Voted Most Likely to Be Amala
February 16, 2021 @ 2:21pm
“When I first started rapping, I was terrible – terrible,” emphasizes 23-year-old Amala Nixon.
I’m standing in the middle of the parking lot of the New Carrollton Metro in Prince George’s County with the D.C.-based rapper, who was raised in Lanham, Maryland and is known mononymously by her first name. It’s cold but I am sporting long johns – I’m too old to be unnecessarily manipulated by weather any longer.
The reason we are at the Metro is because I requested we do the interview and take a few pictures at a place meaningful to her. Apparently, the picture portion hasn’t been communicated to her as she is confused by the camera hanging around my neck. If that is in fact true, it means that her natural look is photoshoot ready. She arrives in a dark brown bodysuit, and draped off her shoulders is a lighter brown winter coat – along with a Louis Vuitton bag to match her white/brown Louis Vuitton sneakers, of course.
“When I was younger, I used to have my headphones [on and] I’d find myself singing on the Metro,” Amala says. “Or I’d find myself rapping. I’d just block everyone out and tune in to my music.”
Such a statement gives me pause. Not all, but some of us find someone singing or rapping on the Metro deeply irritating. When I see a person rapping to headphones loudly as I wait for the train to arrive, I actively avoid whatever subway car they go to. The last thing our mind jumps to is that person’s relationship to that sound or artist, or even the significance of the moment in time the words are coming out of their mouths. Adulthood can make you forget why you do shit in the first place.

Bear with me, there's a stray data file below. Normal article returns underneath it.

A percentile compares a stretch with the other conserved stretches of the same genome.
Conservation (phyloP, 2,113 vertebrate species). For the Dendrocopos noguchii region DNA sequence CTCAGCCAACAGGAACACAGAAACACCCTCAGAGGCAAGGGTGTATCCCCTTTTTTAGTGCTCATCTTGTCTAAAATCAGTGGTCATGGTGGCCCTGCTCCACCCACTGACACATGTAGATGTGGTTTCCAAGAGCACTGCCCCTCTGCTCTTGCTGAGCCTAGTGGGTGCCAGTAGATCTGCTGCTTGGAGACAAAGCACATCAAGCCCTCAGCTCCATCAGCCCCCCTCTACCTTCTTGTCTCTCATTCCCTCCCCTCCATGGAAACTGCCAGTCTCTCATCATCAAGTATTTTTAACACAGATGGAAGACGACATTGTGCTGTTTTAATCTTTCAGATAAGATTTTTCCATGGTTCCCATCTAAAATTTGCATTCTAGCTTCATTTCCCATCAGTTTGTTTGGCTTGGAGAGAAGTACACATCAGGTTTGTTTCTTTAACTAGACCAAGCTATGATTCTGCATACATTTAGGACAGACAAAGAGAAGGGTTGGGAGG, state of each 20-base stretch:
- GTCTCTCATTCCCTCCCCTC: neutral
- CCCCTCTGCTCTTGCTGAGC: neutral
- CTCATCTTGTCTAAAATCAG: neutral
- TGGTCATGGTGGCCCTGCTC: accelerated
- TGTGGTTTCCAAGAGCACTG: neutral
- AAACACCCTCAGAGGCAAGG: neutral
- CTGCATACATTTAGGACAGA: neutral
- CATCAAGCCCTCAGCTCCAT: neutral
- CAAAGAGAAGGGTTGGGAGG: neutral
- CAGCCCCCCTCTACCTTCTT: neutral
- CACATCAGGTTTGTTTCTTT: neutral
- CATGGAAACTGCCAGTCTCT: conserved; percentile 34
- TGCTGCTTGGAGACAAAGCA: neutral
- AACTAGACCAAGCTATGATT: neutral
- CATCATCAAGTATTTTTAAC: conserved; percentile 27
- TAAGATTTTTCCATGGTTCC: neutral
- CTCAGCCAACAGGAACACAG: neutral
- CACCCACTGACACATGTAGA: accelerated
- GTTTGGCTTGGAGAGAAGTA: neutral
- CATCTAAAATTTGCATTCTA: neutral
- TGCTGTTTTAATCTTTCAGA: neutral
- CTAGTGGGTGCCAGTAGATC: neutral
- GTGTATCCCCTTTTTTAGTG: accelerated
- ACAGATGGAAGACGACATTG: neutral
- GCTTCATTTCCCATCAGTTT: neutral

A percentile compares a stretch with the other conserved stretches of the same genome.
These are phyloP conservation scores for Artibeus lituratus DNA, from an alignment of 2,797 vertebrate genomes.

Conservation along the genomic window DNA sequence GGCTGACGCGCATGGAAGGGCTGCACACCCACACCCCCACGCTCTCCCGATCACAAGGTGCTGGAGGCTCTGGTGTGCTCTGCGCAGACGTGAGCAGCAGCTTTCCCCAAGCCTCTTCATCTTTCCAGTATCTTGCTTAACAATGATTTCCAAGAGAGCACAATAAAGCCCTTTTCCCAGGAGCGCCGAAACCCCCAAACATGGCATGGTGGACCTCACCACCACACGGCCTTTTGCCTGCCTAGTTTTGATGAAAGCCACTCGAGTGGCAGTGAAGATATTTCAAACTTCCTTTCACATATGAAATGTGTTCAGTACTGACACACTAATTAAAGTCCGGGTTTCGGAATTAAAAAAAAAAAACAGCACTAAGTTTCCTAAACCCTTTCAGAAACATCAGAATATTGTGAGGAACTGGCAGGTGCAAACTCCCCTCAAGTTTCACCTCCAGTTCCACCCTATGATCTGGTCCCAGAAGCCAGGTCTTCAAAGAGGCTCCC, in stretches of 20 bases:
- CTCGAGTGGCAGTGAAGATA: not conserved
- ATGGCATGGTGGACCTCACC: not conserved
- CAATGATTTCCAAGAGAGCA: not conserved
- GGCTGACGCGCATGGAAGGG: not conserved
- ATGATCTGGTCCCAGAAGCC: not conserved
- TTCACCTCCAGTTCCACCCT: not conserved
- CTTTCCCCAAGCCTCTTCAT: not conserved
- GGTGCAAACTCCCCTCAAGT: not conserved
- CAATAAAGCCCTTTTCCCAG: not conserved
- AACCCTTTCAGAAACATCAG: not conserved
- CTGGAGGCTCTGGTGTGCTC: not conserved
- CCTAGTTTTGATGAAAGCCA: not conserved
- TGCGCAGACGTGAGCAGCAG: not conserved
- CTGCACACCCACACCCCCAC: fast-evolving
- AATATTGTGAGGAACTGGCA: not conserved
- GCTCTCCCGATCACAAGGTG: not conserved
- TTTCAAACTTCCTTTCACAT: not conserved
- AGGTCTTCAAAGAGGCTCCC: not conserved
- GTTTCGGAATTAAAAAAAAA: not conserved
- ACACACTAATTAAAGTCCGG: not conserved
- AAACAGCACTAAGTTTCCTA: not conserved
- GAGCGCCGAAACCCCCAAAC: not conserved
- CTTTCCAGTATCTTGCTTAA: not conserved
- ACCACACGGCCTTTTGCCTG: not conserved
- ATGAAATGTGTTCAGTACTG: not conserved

“That’s how I take that as a lesson now: to block out all of the fluff and negativity, and really just focus on your music, your craft, you and your goal that you want to get to.”
Amala is a relatively new rapper. She’s really only been rapping for three or four years. Her friends had a studio in their place in Greensboro near North Carolina Agricultural and Technical State University, where Amala went to school. But apparently, they were too afraid to record.
“I was the first one to record in their studio, and it stuck. It f–king stuck.”
It was so sticky, she fled to California to pursue a rap career. She dropped out of school in 2017 to move west. She lived with an uncle who, according to her, she didn’t know from “a can of paint.” He had one room open, a sunroom, and that’s where she stayed.
“The sunroom was hot as f–k,” she says. “Every day I’d wake up, go to work at Panera, then take a $90 Uber to L.A.”
In the city at night, she’d network and record music videos.
Back from her pilgrimage to the West Coast, she currently has three singles: “Mojo” (produced by Lezter), “Tik Tok” and “On Demand.” For someone with such a brief catalog, her following is impressive. She has close to 40,000 Instagram followers and has opened for Atlanta-based rappers Foogiano and Mulatto. Her video for “Tik Tok” went live on October 9 and has over 99,000 plays on YouTube. The song consists of sharply plucked strings with bass underneath to cushion.
She’s got some clever lines in this track, showing her skills as a writer. My favorite line is: “Fumble with the keys like I’m Nat King Cole.” Or for the grammar nerds: “You ain’t a baby, you an infant / Do your commas have an indent?”
The video was directed by Chastity Corset, and filmed largely at a junkyard in Fort Washington, Maryland and on the tennis and basketball courts of Suitland High School in District Heights, Maryland. The video makes perfect use of the region’s backyards, mainly because these are locations I haven’t seen used before – and I can be a bit anal about these things because I often feel like this region isn’t filmed the way it should be.